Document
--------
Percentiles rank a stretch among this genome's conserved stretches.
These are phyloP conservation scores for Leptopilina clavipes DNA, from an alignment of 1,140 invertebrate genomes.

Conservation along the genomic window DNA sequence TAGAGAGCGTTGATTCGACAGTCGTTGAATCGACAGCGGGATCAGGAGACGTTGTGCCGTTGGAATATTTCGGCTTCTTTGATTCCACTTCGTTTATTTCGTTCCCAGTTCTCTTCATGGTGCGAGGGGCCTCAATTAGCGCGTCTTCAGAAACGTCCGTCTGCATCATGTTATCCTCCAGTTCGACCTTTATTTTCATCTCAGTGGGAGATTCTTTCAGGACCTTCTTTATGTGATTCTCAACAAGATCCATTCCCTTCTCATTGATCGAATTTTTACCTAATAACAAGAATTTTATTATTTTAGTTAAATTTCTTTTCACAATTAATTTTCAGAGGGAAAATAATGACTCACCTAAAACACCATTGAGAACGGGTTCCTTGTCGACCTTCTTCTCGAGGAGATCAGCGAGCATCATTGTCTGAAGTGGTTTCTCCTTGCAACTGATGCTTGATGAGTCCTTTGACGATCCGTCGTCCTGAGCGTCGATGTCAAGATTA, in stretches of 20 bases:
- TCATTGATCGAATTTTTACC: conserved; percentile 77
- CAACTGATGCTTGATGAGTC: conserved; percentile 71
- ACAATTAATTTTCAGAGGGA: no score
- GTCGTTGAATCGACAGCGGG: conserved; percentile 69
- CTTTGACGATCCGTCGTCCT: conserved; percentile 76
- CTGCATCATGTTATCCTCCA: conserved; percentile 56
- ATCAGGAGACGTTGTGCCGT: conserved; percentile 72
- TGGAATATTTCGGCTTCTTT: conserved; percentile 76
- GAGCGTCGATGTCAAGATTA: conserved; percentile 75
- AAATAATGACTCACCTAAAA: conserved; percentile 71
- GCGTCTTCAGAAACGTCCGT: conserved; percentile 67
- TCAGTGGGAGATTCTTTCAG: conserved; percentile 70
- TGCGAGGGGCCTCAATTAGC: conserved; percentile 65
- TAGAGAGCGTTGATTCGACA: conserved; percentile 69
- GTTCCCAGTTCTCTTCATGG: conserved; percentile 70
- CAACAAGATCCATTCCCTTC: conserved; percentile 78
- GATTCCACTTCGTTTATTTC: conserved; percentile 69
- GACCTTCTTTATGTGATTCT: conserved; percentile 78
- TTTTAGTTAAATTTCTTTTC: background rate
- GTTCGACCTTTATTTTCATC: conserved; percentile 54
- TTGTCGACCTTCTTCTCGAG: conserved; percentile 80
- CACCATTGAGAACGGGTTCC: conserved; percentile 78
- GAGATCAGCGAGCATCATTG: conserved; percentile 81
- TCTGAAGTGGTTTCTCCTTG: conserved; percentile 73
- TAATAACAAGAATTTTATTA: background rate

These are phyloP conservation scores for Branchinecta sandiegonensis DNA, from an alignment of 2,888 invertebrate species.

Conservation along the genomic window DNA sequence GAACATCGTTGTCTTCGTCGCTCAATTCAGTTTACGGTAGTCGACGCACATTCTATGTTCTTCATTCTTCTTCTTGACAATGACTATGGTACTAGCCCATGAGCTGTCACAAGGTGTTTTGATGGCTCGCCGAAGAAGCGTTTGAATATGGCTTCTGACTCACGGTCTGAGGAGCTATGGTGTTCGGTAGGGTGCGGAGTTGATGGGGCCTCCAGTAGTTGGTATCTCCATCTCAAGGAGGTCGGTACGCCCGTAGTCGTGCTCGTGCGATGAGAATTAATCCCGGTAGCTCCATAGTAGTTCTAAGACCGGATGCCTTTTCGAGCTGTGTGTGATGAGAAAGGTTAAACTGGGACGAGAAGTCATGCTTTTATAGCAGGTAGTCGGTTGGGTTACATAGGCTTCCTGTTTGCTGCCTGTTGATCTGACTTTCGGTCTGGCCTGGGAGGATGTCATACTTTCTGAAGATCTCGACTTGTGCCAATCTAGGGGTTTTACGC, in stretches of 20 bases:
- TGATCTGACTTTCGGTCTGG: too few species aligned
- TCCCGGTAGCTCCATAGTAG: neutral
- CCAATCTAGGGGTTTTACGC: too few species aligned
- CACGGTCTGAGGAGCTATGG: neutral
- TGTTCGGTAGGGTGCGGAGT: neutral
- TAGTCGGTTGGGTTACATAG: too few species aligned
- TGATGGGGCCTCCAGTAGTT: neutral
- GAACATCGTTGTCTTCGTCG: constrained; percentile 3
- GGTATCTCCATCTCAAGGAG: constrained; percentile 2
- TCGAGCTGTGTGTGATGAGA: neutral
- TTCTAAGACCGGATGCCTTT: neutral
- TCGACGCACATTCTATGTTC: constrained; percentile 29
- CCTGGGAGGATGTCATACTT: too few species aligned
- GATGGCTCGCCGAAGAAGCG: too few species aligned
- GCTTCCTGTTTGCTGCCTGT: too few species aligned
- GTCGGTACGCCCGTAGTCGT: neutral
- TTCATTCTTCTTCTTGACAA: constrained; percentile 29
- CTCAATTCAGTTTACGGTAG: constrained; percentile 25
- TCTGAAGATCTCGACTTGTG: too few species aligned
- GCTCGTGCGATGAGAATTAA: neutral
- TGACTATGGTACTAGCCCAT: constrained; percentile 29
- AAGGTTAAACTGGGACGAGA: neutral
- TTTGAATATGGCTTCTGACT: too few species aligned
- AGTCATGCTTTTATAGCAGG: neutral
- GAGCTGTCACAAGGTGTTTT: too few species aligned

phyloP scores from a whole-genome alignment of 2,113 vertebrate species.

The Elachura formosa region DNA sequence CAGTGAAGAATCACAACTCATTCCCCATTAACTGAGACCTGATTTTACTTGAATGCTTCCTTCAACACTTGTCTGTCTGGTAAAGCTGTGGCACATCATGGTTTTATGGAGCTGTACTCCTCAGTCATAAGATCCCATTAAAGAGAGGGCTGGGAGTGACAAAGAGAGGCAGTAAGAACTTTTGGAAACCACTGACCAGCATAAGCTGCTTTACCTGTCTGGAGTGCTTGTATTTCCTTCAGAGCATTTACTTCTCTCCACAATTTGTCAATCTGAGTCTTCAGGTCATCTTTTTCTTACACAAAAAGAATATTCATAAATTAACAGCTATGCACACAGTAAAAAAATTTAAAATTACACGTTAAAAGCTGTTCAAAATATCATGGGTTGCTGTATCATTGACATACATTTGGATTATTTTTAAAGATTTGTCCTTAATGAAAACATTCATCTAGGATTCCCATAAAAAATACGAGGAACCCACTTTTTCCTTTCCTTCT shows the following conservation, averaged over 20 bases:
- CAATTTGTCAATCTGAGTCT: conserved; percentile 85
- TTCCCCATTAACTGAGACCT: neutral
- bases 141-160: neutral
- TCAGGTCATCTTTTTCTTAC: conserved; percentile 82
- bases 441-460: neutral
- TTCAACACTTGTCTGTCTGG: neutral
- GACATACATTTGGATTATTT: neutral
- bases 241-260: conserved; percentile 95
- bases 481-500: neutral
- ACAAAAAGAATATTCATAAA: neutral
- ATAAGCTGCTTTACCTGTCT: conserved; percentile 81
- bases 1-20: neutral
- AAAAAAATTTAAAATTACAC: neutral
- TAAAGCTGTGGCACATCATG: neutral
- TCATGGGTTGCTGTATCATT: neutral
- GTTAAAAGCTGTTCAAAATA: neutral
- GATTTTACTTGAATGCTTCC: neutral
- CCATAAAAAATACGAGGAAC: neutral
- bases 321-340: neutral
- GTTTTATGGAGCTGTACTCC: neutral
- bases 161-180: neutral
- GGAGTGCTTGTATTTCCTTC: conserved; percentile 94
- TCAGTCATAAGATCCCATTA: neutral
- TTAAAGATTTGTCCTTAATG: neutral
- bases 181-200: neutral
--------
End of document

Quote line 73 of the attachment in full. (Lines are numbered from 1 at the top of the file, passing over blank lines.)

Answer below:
- GTTAAAAGCTGTTCAAAATA: neutral